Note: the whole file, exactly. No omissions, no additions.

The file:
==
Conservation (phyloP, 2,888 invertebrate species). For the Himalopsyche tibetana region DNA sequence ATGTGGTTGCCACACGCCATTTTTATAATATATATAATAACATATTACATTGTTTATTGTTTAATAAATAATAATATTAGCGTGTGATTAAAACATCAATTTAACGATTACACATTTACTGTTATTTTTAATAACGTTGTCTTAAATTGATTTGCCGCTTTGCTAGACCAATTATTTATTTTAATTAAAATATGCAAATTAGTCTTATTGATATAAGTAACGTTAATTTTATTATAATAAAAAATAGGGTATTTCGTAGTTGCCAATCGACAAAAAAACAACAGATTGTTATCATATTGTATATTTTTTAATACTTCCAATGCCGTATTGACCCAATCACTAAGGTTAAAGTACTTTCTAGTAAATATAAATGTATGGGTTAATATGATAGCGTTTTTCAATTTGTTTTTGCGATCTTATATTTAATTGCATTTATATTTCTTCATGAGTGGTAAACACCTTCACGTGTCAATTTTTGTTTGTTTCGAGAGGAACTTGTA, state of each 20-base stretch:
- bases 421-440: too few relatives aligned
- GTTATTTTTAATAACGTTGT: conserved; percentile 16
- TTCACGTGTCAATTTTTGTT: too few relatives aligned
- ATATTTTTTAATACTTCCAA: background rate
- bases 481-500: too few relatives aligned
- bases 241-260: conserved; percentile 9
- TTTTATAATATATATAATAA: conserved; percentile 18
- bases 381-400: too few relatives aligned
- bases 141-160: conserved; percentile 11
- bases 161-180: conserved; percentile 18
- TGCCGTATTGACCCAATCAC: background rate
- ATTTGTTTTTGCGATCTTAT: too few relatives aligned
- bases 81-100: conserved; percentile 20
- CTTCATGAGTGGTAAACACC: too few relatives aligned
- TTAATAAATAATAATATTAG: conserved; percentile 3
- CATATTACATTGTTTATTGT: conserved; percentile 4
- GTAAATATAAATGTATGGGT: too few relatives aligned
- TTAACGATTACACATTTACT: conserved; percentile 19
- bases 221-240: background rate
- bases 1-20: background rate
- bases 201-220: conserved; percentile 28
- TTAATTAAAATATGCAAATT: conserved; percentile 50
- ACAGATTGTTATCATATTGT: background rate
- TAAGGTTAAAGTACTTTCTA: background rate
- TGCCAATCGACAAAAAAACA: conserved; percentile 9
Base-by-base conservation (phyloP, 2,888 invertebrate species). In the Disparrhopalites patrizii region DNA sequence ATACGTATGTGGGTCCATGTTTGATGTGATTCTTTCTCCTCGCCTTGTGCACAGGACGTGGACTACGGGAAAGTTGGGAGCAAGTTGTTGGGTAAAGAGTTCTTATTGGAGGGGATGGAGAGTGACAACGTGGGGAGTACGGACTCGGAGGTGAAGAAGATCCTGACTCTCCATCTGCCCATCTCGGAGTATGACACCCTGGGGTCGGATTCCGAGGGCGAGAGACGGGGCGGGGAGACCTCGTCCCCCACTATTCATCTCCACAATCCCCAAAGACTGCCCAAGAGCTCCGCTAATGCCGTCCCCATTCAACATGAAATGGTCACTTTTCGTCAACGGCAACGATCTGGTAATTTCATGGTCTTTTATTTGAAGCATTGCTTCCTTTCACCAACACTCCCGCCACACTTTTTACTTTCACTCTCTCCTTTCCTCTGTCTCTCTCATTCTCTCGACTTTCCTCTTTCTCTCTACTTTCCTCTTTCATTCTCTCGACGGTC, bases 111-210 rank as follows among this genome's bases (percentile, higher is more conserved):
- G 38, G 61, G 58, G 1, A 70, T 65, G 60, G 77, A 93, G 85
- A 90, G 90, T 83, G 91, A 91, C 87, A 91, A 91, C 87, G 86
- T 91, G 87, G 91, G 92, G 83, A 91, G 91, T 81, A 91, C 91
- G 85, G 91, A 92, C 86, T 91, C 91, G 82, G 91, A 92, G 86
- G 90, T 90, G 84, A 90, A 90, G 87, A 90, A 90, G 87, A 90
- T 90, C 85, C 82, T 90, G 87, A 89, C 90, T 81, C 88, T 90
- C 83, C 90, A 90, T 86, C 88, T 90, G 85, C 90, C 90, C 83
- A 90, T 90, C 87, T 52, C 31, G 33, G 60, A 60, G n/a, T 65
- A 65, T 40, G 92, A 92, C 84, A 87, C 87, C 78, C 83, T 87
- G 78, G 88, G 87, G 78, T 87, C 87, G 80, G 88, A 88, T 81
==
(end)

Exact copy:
Conservation (phyloP, 2,888 invertebrate species). For the Himalopsyche tibetana region DNA sequence ATGTGGTTGCCACACGCCATTTTTATAATATATATAATAACATATTACATTGTTTATTGTTTAATAAATAATAATATTAGCGTGTGATTAAAACATCAATTTAACGATTACACATTTACTGTTATTTTTAATAACGTTGTCTTAAATTGATTTGCCGCTTTGCTAGACCAATTATTTATTTTAATTAAAATATGCAAATTAGTCTTATTGATATAAGTAACGTTAATTTTATTATAATAAAAAATAGGGTATTTCGTAGTTGCCAATCGACAAAAAAACAACAGATTGTTATCATATTGTATATTTTTTAATACTTCCAATGCCGTATTGACCCAATCACTAAGGTTAAAGTACTTTCTAGTAAATATAAATGTATGGGTTAATATGATAGCGTTTTTCAATTTGTTTTTGCGATCTTATATTTAATTGCATTTATATTTCTTCATGAGTGGTAAACACCTTCACGTGTCAATTTTTGTTTGTTTCGAGAGGAACTTGTA, state of each 20-base stretch:
- bases 421-440: too few relatives aligned
- GTTATTTTTAATAACGTTGT: conserved; percentile 16
- TTCACGTGTCAATTTTTGTT: too few relatives aligned
- ATATTTTTTAATACTTCCAA: background rate
- bases 481-500: too few relatives aligned
- bases 241-260: conserved; percentile 9
- TTTTATAATATATATAATAA: conserved; percentile 18
- bases 381-400: too few relatives aligned
- bases 141-160: conserved; percentile 11
- bases 161-180: conserved; percentile 18
- TGCCGTATTGACCCAATCAC: background rate
- ATTTGTTTTTGCGATCTTAT: too few relatives aligned
- bases 81-100: conserved; percentile 20
- CTTCATGAGTGGTAAACACC: too few relatives aligned
- TTAATAAATAATAATATTAG: conserved; percentile 3
- CATATTACATTGTTTATTGT: conserved; percentile 4
- GTAAATATAAATGTATGGGT: too few relatives aligned
- TTAACGATTACACATTTACT: conserved; percentile 19
- bases 221-240: background rate
- bases 1-20: background rate
- bases 201-220: conserved; percentile 28
- TTAATTAAAATATGCAAATT: conserved; percentile 50
- ACAGATTGTTATCATATTGT: background rate
- TAAGGTTAAAGTACTTTCTA: background rate
- TGCCAATCGACAAAAAAACA: conserved; percentile 9
Base-by-base conservation (phyloP, 2,888 invertebrate species). In the Disparrhopalites patrizii region DNA sequence ATACGTATGTGGGTCCATGTTTGATGTGATTCTTTCTCCTCGCCTTGTGCACAGGACGTGGACTACGGGAAAGTTGGGAGCAAGTTGTTGGGTAAAGAGTTCTTATTGGAGGGGATGGAGAGTGACAACGTGGGGAGTACGGACTCGGAGGTGAAGAAGATCCTGACTCTCCATCTGCCCATCTCGGAGTATGACACCCTGGGGTCGGATTCCGAGGGCGAGAGACGGGGCGGGGAGACCTCGTCCCCCACTATTCATCTCCACAATCCCCAAAGACTGCCCAAGAGCTCCGCTAATGCCGTCCCCATTCAACATGAAATGGTCACTTTTCGTCAACGGCAACGATCTGGTAATTTCATGGTCTTTTATTTGAAGCATTGCTTCCTTTCACCAACACTCCCGCCACACTTTTTACTTTCACTCTCTCCTTTCCTCTGTCTCTCTCATTCTCTCGACTTTCCTCTTTCTCTCTACTTTCCTCTTTCATTCTCTCGACGGTC, bases 111-210 rank as follows among this genome's bases (percentile, higher is more conserved):
- G 38, G 61, G 58, G 1, A 70, T 65, G 60, G 77, A 93, G 85
- A 90, G 90, T 83, G 91, A 91, C 87, A 91, A 91, C 87, G 86
- T 91, G 87, G 91, G 92, G 83, A 91, G 91, T 81, A 91, C 91
- G 85, G 91, A 92, C 86, T 91, C 91, G 82, G 91, A 92, G 86
- G 90, T 90, G 84, A 90, A 90, G 87, A 90, A 90, G 87, A 90
- T 90, C 85, C 82, T 90, G 87, A 89, C 90, T 81, C 88, T 90
- C 83, C 90, A 90, T 86, C 88, T 90, G 85, C 90, C 90, C 83
- A 90, T 90, C 87, T 52, C 31, G 33, G 60, A 60, G n/a, T 65
- A 65, T 40, G 92, A 92, C 84, A 87, C 87, C 78, C 83, T 87
- G 78, G 88, G 87, G 78, T 87, C 87, G 80, G 88, A 88, T 81